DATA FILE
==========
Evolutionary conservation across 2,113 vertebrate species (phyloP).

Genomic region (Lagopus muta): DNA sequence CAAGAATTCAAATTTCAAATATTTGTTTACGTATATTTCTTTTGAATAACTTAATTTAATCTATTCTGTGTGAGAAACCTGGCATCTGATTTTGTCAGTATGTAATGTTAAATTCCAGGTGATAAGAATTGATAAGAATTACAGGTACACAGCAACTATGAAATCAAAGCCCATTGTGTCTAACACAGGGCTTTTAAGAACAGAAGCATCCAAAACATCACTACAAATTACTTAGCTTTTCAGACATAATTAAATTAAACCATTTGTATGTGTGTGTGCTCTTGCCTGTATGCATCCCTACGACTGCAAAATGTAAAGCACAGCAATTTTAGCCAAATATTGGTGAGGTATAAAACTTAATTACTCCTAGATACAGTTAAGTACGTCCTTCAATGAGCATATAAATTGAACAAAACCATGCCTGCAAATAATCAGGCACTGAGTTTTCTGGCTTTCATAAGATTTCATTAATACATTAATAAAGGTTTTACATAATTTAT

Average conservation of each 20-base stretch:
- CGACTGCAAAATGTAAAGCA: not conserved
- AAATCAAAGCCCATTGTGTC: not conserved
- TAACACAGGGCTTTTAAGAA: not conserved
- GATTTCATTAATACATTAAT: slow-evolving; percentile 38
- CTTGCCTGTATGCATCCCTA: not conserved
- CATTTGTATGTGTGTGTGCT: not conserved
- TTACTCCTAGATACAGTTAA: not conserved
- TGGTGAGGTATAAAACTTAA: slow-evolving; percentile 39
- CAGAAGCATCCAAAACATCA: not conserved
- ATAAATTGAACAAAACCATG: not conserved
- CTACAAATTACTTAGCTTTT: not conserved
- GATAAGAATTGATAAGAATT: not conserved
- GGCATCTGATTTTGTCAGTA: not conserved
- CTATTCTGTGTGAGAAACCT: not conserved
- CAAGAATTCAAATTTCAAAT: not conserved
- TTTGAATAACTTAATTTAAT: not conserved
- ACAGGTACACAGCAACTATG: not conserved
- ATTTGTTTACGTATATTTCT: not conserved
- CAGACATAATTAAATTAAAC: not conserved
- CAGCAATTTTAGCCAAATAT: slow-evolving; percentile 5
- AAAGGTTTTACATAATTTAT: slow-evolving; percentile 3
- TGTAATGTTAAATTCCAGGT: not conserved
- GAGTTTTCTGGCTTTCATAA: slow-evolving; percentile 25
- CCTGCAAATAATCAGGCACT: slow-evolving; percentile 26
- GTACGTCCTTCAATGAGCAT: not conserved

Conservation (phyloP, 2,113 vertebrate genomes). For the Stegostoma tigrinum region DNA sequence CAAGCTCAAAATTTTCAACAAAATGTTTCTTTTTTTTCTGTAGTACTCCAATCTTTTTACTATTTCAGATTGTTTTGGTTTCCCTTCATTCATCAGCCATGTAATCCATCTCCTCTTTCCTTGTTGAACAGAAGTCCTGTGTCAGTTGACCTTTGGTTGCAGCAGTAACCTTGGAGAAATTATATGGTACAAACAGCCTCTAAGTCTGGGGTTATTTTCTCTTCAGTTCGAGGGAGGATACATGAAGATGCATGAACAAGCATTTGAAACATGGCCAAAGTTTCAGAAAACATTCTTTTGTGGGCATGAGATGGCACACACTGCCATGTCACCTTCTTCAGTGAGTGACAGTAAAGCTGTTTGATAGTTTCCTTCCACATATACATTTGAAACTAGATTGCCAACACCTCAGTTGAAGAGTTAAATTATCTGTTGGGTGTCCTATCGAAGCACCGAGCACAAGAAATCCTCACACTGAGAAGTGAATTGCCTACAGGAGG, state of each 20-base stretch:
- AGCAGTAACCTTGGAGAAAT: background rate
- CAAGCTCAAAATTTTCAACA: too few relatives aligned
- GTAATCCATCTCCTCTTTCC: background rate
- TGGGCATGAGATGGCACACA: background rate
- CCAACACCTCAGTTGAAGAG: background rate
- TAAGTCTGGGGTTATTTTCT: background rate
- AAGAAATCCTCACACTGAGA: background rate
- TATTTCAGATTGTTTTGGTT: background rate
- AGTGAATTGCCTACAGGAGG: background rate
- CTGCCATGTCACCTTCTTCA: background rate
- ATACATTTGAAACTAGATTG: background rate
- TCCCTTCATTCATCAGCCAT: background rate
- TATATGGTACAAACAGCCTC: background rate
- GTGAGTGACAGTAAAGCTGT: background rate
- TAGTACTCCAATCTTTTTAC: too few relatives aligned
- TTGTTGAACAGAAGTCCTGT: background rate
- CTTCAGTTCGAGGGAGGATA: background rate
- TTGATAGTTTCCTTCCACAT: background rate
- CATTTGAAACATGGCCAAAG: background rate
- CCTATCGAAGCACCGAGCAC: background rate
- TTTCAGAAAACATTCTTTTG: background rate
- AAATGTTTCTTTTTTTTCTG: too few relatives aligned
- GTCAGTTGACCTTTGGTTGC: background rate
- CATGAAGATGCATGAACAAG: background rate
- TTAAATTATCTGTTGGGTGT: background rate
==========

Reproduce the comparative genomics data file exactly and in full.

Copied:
Evolutionary conservation across 2,113 vertebrate species (phyloP).

Genomic region (Lagopus muta): DNA sequence CAAGAATTCAAATTTCAAATATTTGTTTACGTATATTTCTTTTGAATAACTTAATTTAATCTATTCTGTGTGAGAAACCTGGCATCTGATTTTGTCAGTATGTAATGTTAAATTCCAGGTGATAAGAATTGATAAGAATTACAGGTACACAGCAACTATGAAATCAAAGCCCATTGTGTCTAACACAGGGCTTTTAAGAACAGAAGCATCCAAAACATCACTACAAATTACTTAGCTTTTCAGACATAATTAAATTAAACCATTTGTATGTGTGTGTGCTCTTGCCTGTATGCATCCCTACGACTGCAAAATGTAAAGCACAGCAATTTTAGCCAAATATTGGTGAGGTATAAAACTTAATTACTCCTAGATACAGTTAAGTACGTCCTTCAATGAGCATATAAATTGAACAAAACCATGCCTGCAAATAATCAGGCACTGAGTTTTCTGGCTTTCATAAGATTTCATTAATACATTAATAAAGGTTTTACATAATTTAT

Average conservation of each 20-base stretch:
- CGACTGCAAAATGTAAAGCA: not conserved
- AAATCAAAGCCCATTGTGTC: not conserved
- TAACACAGGGCTTTTAAGAA: not conserved
- GATTTCATTAATACATTAAT: slow-evolving; percentile 38
- CTTGCCTGTATGCATCCCTA: not conserved
- CATTTGTATGTGTGTGTGCT: not conserved
- TTACTCCTAGATACAGTTAA: not conserved
- TGGTGAGGTATAAAACTTAA: slow-evolving; percentile 39
- CAGAAGCATCCAAAACATCA: not conserved
- ATAAATTGAACAAAACCATG: not conserved
- CTACAAATTACTTAGCTTTT: not conserved
- GATAAGAATTGATAAGAATT: not conserved
- GGCATCTGATTTTGTCAGTA: not conserved
- CTATTCTGTGTGAGAAACCT: not conserved
- CAAGAATTCAAATTTCAAAT: not conserved
- TTTGAATAACTTAATTTAAT: not conserved
- ACAGGTACACAGCAACTATG: not conserved
- ATTTGTTTACGTATATTTCT: not conserved
- CAGACATAATTAAATTAAAC: not conserved
- CAGCAATTTTAGCCAAATAT: slow-evolving; percentile 5
- AAAGGTTTTACATAATTTAT: slow-evolving; percentile 3
- TGTAATGTTAAATTCCAGGT: not conserved
- GAGTTTTCTGGCTTTCATAA: slow-evolving; percentile 25
- CCTGCAAATAATCAGGCACT: slow-evolving; percentile 26
- GTACGTCCTTCAATGAGCAT: not conserved

Conservation (phyloP, 2,113 vertebrate genomes). For the Stegostoma tigrinum region DNA sequence CAAGCTCAAAATTTTCAACAAAATGTTTCTTTTTTTTCTGTAGTACTCCAATCTTTTTACTATTTCAGATTGTTTTGGTTTCCCTTCATTCATCAGCCATGTAATCCATCTCCTCTTTCCTTGTTGAACAGAAGTCCTGTGTCAGTTGACCTTTGGTTGCAGCAGTAACCTTGGAGAAATTATATGGTACAAACAGCCTCTAAGTCTGGGGTTATTTTCTCTTCAGTTCGAGGGAGGATACATGAAGATGCATGAACAAGCATTTGAAACATGGCCAAAGTTTCAGAAAACATTCTTTTGTGGGCATGAGATGGCACACACTGCCATGTCACCTTCTTCAGTGAGTGACAGTAAAGCTGTTTGATAGTTTCCTTCCACATATACATTTGAAACTAGATTGCCAACACCTCAGTTGAAGAGTTAAATTATCTGTTGGGTGTCCTATCGAAGCACCGAGCACAAGAAATCCTCACACTGAGAAGTGAATTGCCTACAGGAGG, state of each 20-base stretch:
- AGCAGTAACCTTGGAGAAAT: background rate
- CAAGCTCAAAATTTTCAACA: too few relatives aligned
- GTAATCCATCTCCTCTTTCC: background rate
- TGGGCATGAGATGGCACACA: background rate
- CCAACACCTCAGTTGAAGAG: background rate
- TAAGTCTGGGGTTATTTTCT: background rate
- AAGAAATCCTCACACTGAGA: background rate
- TATTTCAGATTGTTTTGGTT: background rate
- AGTGAATTGCCTACAGGAGG: background rate
- CTGCCATGTCACCTTCTTCA: background rate
- ATACATTTGAAACTAGATTG: background rate
- TCCCTTCATTCATCAGCCAT: background rate
- TATATGGTACAAACAGCCTC: background rate
- GTGAGTGACAGTAAAGCTGT: background rate
- TAGTACTCCAATCTTTTTAC: too few relatives aligned
- TTGTTGAACAGAAGTCCTGT: background rate
- CTTCAGTTCGAGGGAGGATA: background rate
- TTGATAGTTTCCTTCCACAT: background rate
- CATTTGAAACATGGCCAAAG: background rate
- CCTATCGAAGCACCGAGCAC: background rate
- TTTCAGAAAACATTCTTTTG: background rate
- AAATGTTTCTTTTTTTTCTG: too few relatives aligned
- GTCAGTTGACCTTTGGTTGC: background rate
- CATGAAGATGCATGAACAAG: background rate
- TTAAATTATCTGTTGGGTGT: background rate